Left to Right: Peter Sanborn, Melissa Kridler, Arlyn Harris, Allison Thompson, Ray Cruz, and Mark Bergmann.
Peter Sanborn has been with the department for seven years. He spent a little over two years as a Standard Field officer
and the past four and half years in PSI. Peter assumed supervision of Unit 34 at WRC on January 17th. He looks forward
to working with a new team, new challenges, and the opportunity to combine his own experience with those of his staff
to create a positive and efficient working environment.
Melissa Kridler has been with APD close to six years. In her years of service, her assignments have included: Standard
Field and Staff Development and Training. As a new supervisor she looks forward to leading others by example and
having an effective impact on upcoming changes. Melissa will be supervising Standard Field Unit 14 at the Northport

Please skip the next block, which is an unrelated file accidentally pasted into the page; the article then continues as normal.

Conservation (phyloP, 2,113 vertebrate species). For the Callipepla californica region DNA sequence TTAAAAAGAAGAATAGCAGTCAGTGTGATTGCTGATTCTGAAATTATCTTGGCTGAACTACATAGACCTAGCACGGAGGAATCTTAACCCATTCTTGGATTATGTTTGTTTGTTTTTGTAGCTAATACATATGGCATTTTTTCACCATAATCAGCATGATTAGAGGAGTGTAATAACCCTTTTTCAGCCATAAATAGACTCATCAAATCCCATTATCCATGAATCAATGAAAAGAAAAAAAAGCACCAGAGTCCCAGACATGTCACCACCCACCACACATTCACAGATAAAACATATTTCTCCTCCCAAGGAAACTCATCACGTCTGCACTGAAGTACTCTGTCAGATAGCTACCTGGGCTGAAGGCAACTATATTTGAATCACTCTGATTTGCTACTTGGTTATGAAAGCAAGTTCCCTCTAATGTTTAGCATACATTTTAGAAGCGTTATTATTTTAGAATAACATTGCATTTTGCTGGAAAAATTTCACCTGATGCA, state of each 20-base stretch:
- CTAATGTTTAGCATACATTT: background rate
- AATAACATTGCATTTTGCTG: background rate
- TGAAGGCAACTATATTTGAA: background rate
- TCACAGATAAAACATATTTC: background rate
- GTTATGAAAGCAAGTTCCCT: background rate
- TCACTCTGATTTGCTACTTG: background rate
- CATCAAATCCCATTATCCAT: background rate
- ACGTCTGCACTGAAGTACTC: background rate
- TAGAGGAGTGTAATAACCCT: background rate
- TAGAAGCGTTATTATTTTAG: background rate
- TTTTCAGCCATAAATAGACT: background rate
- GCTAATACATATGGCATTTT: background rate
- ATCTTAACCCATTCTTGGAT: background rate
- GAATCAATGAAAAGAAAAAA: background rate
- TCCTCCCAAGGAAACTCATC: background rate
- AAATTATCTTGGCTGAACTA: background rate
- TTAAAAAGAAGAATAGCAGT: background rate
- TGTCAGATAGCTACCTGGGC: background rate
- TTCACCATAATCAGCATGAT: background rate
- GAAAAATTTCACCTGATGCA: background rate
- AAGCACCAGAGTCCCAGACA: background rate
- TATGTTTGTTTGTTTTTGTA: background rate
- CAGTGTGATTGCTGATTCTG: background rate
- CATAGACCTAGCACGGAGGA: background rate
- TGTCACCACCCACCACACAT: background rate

Arlyn Harris has been with APD close to eight years. In her years of service her assignments have included Standard
Field, Reach Out, Staff Development and Training, and IPS. Arlyn will be located at the new Black Canyon office and
will supervise a Standard Field Unit. She welcomes the challenge of a new position.
Allison Thompson has been with the department for over twelve years. She has worked in a variety of units throughout
her years of service: Standard Field, IPS, PSI, DRC, and Court Liaison. Allison assumed supervision of Field Unit 1
at the new Black Canyon Office where she looks forward to the new challenges that will come her way and the opportu-